Netflix has finally started testing a way to charge users for sharing a password with friends and family after promising to clamp down on the practice earlier this year.
A report from Bloomberg this week reveals that Netflix is now asking users in five Latin American countries to pay an extra fee of up to $3 to share their passwords by using their account in an additional home.
Bloomberg says that from this week customers in Argentina, El Salvador, Guatemala, Honduras, and the Dominican Republic will be asked if they use an account for more than two weeks outside of their primary residence, with an extra fee if they say yes. That’s $1.70 in Argentina but $.299 everywhere else.
Netflix says the move won’t affect anyone on vacation or using a mobile device. The clampdown presumably relies somewhat on user honesty, as Netflix is asking customers to give an answer to a question rather than tracking them through any technical parameters.
The end of password sharing?
It comes after Netflix reported a slump in subscribers earlier this year. The streaming giant says that it believes 100 million households use accounts they aren’t paying for, a huge source of lost revenue for the company. Netflix says it lost 200,000 subscribers last quarter and this week announced it had lost nearly a million subscribers in the most recent quarter. Despite this shares are up strongly in pre-market trading because the company has reported a return to growth. The loss in subscribers for Q2 was also much milder than expected.
Chengyi Long, a director of production innovation, said that widespread account sharing between households “undermines our long-term ability to invest in and improve our service.” It is thought that password sharing is particularly high in Latin America where the test is being conducted.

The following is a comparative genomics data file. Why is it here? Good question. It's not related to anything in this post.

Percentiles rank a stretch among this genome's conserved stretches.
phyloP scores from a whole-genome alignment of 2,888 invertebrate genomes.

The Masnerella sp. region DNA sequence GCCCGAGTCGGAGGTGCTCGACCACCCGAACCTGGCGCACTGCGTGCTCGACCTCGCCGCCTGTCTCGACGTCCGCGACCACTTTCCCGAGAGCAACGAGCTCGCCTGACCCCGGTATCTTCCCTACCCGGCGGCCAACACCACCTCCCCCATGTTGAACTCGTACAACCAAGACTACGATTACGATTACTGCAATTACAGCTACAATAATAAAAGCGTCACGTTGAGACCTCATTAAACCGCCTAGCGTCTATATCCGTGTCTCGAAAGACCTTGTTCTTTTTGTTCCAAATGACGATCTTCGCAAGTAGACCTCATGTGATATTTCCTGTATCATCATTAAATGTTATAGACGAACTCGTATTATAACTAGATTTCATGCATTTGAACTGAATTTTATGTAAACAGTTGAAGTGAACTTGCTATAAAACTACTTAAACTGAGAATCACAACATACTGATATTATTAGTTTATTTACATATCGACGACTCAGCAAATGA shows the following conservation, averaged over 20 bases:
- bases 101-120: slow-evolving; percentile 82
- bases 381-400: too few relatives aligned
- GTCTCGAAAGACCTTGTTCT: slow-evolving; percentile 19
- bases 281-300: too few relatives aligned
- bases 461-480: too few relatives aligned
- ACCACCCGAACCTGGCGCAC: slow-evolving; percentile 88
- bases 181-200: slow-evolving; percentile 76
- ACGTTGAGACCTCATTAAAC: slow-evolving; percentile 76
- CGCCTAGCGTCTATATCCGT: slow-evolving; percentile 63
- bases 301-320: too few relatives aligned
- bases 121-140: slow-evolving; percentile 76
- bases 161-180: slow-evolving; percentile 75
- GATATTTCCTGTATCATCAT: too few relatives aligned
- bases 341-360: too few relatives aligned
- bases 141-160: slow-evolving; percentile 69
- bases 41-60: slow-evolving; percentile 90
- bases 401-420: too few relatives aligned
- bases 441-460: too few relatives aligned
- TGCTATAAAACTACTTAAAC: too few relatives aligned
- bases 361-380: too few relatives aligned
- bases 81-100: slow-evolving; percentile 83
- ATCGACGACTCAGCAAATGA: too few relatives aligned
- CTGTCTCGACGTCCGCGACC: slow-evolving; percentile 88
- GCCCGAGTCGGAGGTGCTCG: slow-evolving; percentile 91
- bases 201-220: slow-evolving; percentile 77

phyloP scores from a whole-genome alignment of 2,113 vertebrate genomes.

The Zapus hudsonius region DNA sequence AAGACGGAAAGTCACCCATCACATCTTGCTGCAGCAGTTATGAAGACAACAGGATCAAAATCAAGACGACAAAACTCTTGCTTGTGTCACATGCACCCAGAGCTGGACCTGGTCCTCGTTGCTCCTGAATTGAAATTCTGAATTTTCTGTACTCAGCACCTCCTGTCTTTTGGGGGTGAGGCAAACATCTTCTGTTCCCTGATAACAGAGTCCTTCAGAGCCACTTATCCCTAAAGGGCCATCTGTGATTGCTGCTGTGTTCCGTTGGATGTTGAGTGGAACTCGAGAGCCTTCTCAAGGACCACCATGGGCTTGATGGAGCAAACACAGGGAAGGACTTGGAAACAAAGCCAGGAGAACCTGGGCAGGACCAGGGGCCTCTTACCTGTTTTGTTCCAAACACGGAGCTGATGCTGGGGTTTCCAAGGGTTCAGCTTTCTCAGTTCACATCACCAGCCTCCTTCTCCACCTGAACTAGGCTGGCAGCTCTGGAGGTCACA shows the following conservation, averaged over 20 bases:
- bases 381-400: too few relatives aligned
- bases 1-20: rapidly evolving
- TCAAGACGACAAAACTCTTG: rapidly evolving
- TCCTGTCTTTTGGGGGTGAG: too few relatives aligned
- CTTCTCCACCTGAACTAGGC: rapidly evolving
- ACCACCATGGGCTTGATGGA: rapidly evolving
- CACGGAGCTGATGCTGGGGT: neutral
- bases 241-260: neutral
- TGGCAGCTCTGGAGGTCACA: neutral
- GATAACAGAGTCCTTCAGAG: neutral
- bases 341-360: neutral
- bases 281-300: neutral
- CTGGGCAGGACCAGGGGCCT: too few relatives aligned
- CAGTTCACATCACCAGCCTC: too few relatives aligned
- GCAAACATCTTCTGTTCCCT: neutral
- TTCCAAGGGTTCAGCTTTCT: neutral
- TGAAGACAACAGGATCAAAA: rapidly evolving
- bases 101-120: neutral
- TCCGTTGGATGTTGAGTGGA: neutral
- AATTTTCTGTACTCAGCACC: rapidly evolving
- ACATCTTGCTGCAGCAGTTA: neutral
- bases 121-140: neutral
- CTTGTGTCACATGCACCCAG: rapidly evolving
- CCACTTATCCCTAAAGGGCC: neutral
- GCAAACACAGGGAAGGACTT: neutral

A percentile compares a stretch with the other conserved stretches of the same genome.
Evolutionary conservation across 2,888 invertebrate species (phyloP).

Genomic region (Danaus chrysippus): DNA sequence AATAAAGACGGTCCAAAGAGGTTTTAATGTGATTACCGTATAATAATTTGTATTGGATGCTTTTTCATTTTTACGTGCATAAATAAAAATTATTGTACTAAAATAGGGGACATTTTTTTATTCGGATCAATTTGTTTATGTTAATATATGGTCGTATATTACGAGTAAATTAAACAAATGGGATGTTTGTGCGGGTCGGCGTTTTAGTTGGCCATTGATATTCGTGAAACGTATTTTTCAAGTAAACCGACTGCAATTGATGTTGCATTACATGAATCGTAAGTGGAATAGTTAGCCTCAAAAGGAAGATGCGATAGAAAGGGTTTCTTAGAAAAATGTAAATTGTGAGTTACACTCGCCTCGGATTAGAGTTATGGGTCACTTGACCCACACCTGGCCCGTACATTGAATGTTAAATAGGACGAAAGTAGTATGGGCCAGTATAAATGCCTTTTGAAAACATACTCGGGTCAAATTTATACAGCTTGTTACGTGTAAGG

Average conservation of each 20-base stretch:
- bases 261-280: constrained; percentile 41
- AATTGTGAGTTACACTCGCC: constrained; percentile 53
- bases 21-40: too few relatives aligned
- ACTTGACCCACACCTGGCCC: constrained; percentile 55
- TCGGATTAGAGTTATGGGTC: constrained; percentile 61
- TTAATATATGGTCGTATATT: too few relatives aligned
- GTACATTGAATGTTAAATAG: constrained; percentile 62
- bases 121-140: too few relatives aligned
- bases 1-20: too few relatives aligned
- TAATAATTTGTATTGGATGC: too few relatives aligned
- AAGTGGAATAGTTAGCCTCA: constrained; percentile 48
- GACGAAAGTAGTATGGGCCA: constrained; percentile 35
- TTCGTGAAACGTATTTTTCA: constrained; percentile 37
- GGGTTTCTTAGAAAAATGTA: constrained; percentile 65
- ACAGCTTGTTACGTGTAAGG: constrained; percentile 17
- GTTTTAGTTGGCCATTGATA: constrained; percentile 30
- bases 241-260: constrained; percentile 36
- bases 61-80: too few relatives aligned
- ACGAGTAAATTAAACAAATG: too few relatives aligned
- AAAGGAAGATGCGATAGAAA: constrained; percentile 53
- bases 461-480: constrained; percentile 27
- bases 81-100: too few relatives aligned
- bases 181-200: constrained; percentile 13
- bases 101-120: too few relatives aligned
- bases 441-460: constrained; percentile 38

Regarding the overall process, Netflix now asks members to pay an additional fee to add a member to their account complete with their own email address. That extra member will then be able to use Netflix within the usual confines of a subscription, depending on how many devices a user pays for.
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Stephen Warwick has written about Apple for five years at iMore and previously elsewhere. He covers all of iMore's latest breaking news regarding all of Apple's products and services, both hardware and software. Stephen has interviewed industry experts in a range of fields including finance, litigation, security, and more. He also specializes in curating and reviewing audio hardware and has experience beyond journalism in sound engineering, production, and design.
Before becoming a writer Stephen studied Ancient History at University and also worked at Apple for more than two years. Stephen is also a host on the iMore show, a weekly podcast recorded live that discusses the latest in breaking Apple news, as well as featuring fun trivia about all things Apple. Follow him on Twitter @stephenwarwick9